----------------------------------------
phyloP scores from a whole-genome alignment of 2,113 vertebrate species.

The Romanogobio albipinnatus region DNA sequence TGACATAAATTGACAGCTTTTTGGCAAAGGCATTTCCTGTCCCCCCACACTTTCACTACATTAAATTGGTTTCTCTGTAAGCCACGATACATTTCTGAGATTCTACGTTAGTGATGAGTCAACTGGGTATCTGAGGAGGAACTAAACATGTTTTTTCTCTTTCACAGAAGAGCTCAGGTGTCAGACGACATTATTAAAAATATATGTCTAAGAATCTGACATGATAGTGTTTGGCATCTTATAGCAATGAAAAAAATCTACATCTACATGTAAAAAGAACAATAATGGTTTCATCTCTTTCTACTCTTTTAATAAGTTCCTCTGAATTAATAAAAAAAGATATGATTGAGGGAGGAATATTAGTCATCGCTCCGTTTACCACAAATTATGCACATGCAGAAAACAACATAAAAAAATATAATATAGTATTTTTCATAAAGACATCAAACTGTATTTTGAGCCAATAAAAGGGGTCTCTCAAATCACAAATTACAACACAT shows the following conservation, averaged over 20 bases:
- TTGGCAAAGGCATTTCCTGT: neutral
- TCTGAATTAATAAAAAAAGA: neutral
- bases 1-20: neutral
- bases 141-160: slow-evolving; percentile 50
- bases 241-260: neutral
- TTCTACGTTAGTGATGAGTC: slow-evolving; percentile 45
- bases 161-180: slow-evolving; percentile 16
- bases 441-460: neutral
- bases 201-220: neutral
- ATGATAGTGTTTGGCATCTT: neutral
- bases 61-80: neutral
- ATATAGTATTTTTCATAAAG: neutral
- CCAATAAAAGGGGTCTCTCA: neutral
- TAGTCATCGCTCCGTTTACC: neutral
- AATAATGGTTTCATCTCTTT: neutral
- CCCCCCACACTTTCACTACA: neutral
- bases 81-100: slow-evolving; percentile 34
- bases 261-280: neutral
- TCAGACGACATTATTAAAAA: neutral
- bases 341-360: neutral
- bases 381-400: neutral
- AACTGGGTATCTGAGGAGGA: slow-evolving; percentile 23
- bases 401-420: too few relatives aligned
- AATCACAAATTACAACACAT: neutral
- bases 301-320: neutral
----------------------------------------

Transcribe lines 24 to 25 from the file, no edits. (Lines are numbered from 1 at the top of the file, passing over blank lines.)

- AACTGGGTATCTGAGGAGGA: slow-evolving; percentile 23
- bases 401-420: too few relatives aligned